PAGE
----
The United States never misses a chance to denounce terrorism, and that’s understandable given the tragic events of Sept. 11, 2001. But the criticism starts to look more than a little hypocritical when the country’s national spy agency commits its own brand of twisted violence in response to that terrorism.
On Tuesday, the U.S. Senate Intelligence Committee released its long-awaited report into the Central Intelligence Agency’s program of coerced interrogations at secret, overseas prisons. The 6,700-page document — a sickening catalogue of human rights abuses — is an indictment not only of the CIA, but of the political overseers who tacitly approved of and covered for the agency‘s activities. Among the worst examples of torture: five detainees were subjected to “rectal rehydration and feeding,” which in one case meant a lunch tray of “hummus, pasta with sauce, nuts and raisins was ‘pureed and rectally infused’” with the “biggest tube we had.” Some men were chained in standing positions on broken limbs, while another spent 266 hours in a coffin-sized box and another 29 hours in a “small confinement box, which had a width of 21 inches, a depth of 2.5 feet, and a height of 2.5 feet.” Even utter compliance — one detainee would climb aboard the waterboarding station at the snap of a finger — wasn’t enough to stop the punishment. A man died of hypothermia after being forced to sit on a frigid concrete floor with no pants on.
The report details how ex-President George W. Bush, when briefed in detail for the first time about “enhanced” interrogations, expressed discomfort with the “image of a detainee, chained to the ceiling, clothed in a diaper, and forced to go to the bathroom on himself.” It stands to reason the president’s discomfort paled in comparison to that of the prisoner. Obviously it wasn’t enough to compel him to do something about it.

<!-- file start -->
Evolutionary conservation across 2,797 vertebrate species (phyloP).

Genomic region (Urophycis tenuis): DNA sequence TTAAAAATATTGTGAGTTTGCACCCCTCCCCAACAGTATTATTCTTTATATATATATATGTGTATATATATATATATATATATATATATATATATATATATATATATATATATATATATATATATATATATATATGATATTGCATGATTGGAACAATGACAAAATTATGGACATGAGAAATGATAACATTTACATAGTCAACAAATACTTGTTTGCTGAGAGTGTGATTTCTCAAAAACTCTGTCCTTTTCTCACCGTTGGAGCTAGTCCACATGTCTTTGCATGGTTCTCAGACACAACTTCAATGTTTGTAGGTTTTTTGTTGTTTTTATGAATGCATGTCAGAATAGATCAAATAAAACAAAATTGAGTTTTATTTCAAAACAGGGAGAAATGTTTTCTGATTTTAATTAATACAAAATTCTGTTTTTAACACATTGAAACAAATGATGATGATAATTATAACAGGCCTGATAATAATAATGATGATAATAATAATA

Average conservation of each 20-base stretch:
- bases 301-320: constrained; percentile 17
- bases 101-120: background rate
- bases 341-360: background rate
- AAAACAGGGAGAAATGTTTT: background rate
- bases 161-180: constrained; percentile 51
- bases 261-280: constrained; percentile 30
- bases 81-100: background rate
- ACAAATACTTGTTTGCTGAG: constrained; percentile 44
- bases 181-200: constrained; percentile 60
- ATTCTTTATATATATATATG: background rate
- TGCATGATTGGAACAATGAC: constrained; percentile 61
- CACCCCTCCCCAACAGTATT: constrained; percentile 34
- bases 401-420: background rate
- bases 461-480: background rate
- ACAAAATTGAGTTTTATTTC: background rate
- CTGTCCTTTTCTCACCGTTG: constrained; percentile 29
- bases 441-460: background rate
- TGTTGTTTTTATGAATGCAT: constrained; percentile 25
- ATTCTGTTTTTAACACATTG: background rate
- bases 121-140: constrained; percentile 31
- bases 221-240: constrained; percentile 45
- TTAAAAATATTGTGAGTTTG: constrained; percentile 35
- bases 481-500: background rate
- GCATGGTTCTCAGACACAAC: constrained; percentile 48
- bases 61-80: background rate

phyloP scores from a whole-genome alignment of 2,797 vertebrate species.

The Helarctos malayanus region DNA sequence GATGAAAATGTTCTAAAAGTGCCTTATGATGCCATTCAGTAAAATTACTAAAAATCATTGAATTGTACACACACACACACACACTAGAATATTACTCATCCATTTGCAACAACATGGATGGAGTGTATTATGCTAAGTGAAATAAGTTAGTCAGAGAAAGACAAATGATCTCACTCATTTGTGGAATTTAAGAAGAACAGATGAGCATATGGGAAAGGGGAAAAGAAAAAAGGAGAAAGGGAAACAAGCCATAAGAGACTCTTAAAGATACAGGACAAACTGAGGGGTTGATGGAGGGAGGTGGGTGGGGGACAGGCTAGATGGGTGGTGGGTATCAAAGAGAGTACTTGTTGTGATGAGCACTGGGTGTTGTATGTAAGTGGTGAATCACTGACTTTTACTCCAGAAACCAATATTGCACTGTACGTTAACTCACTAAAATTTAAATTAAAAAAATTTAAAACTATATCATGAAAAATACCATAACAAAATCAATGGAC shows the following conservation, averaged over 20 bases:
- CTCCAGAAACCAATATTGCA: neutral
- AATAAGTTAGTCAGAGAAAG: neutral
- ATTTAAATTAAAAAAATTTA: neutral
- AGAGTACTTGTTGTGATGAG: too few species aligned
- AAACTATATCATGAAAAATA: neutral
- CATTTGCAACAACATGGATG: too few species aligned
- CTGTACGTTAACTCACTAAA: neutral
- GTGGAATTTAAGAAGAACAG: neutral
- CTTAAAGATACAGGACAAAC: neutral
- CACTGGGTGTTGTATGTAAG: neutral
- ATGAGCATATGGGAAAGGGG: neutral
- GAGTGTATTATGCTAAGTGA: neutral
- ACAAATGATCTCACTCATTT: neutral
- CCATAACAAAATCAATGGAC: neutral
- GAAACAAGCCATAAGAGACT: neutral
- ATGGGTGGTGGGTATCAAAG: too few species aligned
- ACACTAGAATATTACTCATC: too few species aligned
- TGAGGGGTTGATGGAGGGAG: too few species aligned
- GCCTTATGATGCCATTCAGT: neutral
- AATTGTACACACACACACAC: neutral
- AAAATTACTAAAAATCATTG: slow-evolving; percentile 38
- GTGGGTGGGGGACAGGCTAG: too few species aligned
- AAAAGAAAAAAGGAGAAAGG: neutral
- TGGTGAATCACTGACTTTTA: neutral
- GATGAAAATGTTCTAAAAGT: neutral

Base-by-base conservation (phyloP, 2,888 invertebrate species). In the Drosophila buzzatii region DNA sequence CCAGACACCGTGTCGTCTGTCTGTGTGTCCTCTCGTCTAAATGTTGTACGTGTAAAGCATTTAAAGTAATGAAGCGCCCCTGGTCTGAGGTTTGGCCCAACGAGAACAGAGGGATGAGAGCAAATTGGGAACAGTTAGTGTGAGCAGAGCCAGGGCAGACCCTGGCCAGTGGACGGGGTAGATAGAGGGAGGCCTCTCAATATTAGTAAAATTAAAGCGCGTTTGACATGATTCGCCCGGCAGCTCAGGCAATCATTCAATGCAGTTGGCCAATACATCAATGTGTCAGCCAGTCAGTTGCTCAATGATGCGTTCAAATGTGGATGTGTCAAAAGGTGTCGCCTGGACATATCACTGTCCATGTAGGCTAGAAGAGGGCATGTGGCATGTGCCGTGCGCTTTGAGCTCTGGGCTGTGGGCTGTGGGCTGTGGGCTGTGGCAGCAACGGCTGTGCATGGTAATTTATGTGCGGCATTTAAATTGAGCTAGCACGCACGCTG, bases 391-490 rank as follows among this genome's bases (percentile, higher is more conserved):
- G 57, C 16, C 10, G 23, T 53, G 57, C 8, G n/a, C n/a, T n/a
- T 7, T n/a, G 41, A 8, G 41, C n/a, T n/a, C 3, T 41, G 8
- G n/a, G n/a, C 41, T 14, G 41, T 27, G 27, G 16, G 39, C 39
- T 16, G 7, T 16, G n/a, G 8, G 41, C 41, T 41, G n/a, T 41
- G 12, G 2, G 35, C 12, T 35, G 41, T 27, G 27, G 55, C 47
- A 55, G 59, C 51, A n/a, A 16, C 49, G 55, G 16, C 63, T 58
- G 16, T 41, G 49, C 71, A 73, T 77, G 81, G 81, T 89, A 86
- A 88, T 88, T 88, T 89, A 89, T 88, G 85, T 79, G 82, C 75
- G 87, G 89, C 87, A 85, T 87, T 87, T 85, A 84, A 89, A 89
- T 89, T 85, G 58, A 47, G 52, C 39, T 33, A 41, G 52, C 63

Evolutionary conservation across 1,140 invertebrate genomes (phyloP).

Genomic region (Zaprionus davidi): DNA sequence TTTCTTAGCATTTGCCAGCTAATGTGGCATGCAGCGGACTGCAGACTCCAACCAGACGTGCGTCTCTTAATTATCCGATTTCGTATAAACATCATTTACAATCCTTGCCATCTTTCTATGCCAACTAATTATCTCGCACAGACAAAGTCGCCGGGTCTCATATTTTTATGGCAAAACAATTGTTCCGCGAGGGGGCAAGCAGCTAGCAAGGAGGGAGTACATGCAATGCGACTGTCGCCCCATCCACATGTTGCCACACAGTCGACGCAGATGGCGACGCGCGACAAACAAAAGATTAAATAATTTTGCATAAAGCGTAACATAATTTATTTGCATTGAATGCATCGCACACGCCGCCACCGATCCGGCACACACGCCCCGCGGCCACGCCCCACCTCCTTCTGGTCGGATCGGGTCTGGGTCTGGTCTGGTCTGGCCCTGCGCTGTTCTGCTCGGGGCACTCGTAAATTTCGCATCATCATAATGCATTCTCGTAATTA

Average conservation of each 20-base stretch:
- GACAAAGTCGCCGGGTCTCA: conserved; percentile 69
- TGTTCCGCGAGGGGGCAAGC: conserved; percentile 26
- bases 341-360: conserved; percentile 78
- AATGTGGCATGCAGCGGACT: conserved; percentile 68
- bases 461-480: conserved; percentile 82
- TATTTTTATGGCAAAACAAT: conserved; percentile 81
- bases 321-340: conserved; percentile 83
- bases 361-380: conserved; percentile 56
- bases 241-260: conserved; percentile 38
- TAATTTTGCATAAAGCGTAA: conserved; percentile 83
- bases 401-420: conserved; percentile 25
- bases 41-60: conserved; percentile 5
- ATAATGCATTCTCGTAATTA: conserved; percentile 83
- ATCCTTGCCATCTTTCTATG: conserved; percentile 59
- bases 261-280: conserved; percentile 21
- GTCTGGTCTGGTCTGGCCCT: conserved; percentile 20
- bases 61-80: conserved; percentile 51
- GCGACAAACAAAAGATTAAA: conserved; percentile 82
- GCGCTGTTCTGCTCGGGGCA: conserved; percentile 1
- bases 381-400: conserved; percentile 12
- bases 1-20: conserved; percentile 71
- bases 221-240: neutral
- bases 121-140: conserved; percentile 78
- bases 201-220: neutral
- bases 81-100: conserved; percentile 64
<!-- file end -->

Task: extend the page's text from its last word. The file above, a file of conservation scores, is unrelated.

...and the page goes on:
Not that it matters when weighed against the crimes described in the report, the intelligence committee found that the CIA program wasn’t even an effective means of acquiring intelligence. Of the CIA’s 119 detainees, 26 shouldn’t have been apprehended (two were actually working for a foreign partner agency when they were picked up, and others were chained in standing sleep deprivation positions after approaching the agency to provide information).
Despite all that, some will argue that the agency’s actions were a justified response to 9/11, and that Western governments shouldn’t be averse to fighting torture with torture. Certainly, nothing excuses the thousands of murders committed by al-Qaeda and the continuing campaign of ethnic cleansing, beheading and rape by ISIL militants in Iraq and Syria. When Canadians hear of those atrocities, we are aghast. That the CIA acted so inhumanely for so many years should also leave us troubled. Terrorism is wrong, no matter who is committing it.
Without a doubt, the U.S. is our closest military and intelligence ally, our biggest trading partner, and a friend in good times and bad. For all of its faults, it still represents the ideals of freedom and self-determination to people around the world. It is a credit to President Barack Obama that he ended the interrogation program five years ago. But it looks like no one will face consequences for these crimes.
The CIA’s actions should forever serve as a reminder that no society is immune to the kind of barbarism we claim to abhor. Canada cannot condone this torture, implicitly or explicitly.
The America we want to believe in is better than this.